Queer Eye’s Antoni Porowski on Thursday delighted art historians and people with eyes when he posted a pic endorsing Hanes boxer briefs, along with a very obscure word.
“Whenever I happen to pose contrapposto, I partner w @Hanes and wear my Comfort Flex Fit Boxer Briefs – they keep everything where it should be comfortably,” Porowski wrote. The post sent the initially thirsty and then lexicon-curious internet on a rabid Google quest for the definition of contrapposto — probably followed by a lengthy image search of Porowski, but that’s not why we’re here.
Contrapposto is Italian for opposing or contrasting. In art, it refers to a sculptural trend originated by the ancient Greeks, which involved posing human figures so that their weight rested on one leg, allowing the other leg to rest with a slightly bent knee.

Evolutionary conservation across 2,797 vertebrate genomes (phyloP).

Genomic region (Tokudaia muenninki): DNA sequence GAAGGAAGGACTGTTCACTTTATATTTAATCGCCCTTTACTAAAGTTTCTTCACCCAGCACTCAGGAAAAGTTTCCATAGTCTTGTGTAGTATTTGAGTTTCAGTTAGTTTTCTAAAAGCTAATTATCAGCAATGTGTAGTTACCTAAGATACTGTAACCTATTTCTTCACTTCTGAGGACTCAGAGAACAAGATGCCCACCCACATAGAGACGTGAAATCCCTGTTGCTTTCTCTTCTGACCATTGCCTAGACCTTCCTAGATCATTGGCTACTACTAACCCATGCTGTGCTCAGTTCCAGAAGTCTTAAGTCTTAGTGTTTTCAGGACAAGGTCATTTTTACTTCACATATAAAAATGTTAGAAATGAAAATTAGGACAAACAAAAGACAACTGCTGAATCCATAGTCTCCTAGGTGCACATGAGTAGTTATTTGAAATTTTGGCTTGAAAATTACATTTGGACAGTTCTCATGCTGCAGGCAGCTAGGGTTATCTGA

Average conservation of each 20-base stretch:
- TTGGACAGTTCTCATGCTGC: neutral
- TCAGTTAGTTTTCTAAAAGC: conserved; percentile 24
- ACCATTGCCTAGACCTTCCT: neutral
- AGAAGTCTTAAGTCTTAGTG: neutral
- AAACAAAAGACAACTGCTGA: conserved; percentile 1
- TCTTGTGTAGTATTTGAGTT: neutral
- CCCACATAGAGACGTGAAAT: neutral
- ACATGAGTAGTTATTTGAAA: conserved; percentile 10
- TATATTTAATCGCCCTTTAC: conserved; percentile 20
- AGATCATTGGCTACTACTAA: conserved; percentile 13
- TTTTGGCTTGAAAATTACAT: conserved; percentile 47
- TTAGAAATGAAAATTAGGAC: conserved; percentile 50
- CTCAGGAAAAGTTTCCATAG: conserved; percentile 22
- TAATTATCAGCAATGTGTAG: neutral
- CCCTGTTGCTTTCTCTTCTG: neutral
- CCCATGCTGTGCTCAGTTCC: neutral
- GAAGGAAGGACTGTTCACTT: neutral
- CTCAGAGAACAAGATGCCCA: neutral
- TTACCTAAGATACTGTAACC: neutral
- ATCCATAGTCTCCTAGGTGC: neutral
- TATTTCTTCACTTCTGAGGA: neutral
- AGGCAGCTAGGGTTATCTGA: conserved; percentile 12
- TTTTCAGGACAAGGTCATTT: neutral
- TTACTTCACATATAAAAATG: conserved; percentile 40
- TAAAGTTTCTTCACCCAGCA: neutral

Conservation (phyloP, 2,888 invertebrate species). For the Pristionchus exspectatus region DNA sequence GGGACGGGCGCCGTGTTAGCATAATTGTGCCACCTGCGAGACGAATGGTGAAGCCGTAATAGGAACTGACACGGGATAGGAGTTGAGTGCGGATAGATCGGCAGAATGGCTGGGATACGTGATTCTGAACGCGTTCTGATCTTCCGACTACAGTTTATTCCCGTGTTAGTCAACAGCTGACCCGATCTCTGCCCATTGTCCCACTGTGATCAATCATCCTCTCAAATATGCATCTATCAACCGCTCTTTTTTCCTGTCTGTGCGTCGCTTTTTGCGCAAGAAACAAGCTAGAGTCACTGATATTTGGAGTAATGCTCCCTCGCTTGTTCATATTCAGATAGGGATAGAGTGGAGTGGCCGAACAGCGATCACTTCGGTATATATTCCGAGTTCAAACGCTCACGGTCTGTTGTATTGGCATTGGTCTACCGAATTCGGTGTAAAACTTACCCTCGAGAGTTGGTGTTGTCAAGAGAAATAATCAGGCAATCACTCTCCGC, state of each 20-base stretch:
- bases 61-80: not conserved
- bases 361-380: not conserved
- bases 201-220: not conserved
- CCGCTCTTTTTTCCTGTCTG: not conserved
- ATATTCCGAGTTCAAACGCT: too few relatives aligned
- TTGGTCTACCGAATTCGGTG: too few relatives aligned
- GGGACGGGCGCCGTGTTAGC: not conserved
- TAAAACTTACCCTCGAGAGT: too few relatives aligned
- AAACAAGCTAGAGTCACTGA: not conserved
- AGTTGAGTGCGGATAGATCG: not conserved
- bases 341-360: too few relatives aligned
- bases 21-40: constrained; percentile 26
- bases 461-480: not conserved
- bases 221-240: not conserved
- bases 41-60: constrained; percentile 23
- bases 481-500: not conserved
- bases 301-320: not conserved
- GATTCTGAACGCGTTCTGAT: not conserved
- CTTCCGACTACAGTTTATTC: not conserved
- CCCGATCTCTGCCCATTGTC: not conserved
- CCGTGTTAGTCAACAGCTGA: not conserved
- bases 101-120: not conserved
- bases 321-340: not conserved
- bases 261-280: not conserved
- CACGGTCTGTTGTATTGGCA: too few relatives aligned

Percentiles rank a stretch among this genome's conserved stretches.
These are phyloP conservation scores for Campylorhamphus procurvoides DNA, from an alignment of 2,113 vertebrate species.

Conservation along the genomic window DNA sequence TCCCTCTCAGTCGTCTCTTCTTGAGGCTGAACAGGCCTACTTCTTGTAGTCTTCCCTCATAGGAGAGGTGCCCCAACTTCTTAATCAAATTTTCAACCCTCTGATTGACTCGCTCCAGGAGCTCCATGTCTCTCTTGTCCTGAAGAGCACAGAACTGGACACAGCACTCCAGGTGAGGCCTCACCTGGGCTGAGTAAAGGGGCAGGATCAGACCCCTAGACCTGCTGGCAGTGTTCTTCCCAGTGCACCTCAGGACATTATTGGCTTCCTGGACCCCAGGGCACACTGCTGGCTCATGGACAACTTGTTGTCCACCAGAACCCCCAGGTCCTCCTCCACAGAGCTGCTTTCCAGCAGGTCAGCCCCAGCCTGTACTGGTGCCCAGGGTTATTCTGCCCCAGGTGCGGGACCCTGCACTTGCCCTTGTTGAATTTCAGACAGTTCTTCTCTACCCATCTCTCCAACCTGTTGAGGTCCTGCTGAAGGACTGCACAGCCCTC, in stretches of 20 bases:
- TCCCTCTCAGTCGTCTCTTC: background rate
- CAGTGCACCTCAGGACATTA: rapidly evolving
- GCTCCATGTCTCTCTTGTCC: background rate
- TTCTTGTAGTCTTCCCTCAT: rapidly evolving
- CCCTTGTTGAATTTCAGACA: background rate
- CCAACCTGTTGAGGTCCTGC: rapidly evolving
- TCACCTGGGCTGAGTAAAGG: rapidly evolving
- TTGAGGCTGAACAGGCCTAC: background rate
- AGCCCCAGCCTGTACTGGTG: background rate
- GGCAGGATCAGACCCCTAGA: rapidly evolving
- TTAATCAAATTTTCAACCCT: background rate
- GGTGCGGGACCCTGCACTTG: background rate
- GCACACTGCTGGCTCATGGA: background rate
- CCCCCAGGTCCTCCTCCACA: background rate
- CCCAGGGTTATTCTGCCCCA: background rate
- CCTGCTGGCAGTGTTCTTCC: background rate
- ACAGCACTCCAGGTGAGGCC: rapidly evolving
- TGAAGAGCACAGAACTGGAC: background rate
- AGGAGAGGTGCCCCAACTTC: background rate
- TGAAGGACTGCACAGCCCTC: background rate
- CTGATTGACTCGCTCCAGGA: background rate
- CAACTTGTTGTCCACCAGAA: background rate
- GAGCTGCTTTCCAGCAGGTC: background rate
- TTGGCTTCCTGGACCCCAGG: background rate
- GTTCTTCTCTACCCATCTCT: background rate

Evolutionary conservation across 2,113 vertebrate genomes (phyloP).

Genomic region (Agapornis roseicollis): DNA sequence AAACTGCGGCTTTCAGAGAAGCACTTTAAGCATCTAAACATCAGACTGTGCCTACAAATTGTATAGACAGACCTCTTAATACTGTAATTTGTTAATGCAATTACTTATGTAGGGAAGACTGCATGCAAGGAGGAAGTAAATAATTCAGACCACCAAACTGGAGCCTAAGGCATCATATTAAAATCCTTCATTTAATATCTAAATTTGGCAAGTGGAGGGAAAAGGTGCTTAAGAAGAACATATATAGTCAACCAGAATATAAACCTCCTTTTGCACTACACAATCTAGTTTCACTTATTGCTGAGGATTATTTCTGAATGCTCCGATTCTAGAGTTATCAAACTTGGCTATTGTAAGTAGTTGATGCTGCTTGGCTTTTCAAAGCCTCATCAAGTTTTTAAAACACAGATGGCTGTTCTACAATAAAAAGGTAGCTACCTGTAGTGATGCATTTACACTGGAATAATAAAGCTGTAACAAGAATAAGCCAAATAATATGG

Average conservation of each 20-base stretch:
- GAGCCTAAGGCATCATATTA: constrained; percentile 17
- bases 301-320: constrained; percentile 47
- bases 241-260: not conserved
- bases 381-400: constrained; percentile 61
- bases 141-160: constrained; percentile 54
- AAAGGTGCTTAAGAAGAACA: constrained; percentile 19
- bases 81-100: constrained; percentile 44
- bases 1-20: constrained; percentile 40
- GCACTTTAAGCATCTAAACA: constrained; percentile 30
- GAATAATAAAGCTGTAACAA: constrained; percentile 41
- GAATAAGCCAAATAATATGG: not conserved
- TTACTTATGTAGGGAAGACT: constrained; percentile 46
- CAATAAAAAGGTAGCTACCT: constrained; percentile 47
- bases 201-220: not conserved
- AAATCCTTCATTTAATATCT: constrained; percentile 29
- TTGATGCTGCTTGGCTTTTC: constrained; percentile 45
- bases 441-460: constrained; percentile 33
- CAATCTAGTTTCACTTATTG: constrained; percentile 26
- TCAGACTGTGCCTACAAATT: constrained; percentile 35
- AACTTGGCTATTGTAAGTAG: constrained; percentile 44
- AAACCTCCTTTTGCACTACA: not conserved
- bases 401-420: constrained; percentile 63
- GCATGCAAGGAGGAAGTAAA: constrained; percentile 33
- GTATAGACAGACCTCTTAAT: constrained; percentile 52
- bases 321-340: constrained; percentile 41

The idea, according to the Encyclopedia Britannica, is that it gives a sculptural pose a relaxed feel, as the hips, shoulders, and head are then allowed to tilt organically. “The Greeks invented this formula in the early 5th century BC as an alternative to the stiffly static pose — in which the weight is distributed equally on both legs — that had dominated Greek figure sculpture in earlier periods,” the definition reads.
The name for the pose was coined during the Italian Renaissance, however, when artists like Donatello and Andrea del Verrocchio brought the stance back into fashion. Michelangelo’s David might be the most famous example of a contrapposto pose, as the biblical hero rests his weight on one of his legs and slightly juts out his hip.
Thanks to Porowski, contrapposto might be about to experience a renaissance of its own. Like smizing, or standing pigeon-toed, it only takes the right attractive celebrity to ignite a posing trend.